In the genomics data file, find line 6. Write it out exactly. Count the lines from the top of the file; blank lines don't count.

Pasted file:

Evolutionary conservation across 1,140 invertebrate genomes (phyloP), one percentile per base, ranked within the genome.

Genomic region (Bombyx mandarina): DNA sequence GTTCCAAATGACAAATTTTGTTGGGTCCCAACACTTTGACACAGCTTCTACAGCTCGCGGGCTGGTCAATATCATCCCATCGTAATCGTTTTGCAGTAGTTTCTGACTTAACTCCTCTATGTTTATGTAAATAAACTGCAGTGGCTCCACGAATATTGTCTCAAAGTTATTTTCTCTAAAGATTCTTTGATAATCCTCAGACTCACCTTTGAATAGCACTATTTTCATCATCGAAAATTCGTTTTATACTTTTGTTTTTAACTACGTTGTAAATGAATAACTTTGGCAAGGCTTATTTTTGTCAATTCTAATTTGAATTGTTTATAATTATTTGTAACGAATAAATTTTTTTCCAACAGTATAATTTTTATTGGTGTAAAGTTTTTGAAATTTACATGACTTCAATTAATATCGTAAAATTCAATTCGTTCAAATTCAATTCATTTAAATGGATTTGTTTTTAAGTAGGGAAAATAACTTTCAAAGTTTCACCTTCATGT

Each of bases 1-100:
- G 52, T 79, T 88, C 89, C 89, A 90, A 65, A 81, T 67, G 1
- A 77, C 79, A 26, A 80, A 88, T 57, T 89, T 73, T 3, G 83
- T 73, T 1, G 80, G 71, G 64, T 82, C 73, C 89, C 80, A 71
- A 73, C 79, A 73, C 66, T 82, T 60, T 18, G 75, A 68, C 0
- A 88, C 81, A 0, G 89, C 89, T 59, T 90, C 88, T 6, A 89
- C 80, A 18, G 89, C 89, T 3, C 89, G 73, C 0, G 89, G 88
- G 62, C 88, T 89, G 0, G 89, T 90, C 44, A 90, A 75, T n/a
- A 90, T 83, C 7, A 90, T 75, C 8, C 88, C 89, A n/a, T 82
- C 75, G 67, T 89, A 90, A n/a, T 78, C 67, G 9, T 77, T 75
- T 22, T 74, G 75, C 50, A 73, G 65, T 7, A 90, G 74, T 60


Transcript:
- T 73, T 1, G 80, G 71, G 64, T 82, C 73, C 89, C 80, A 71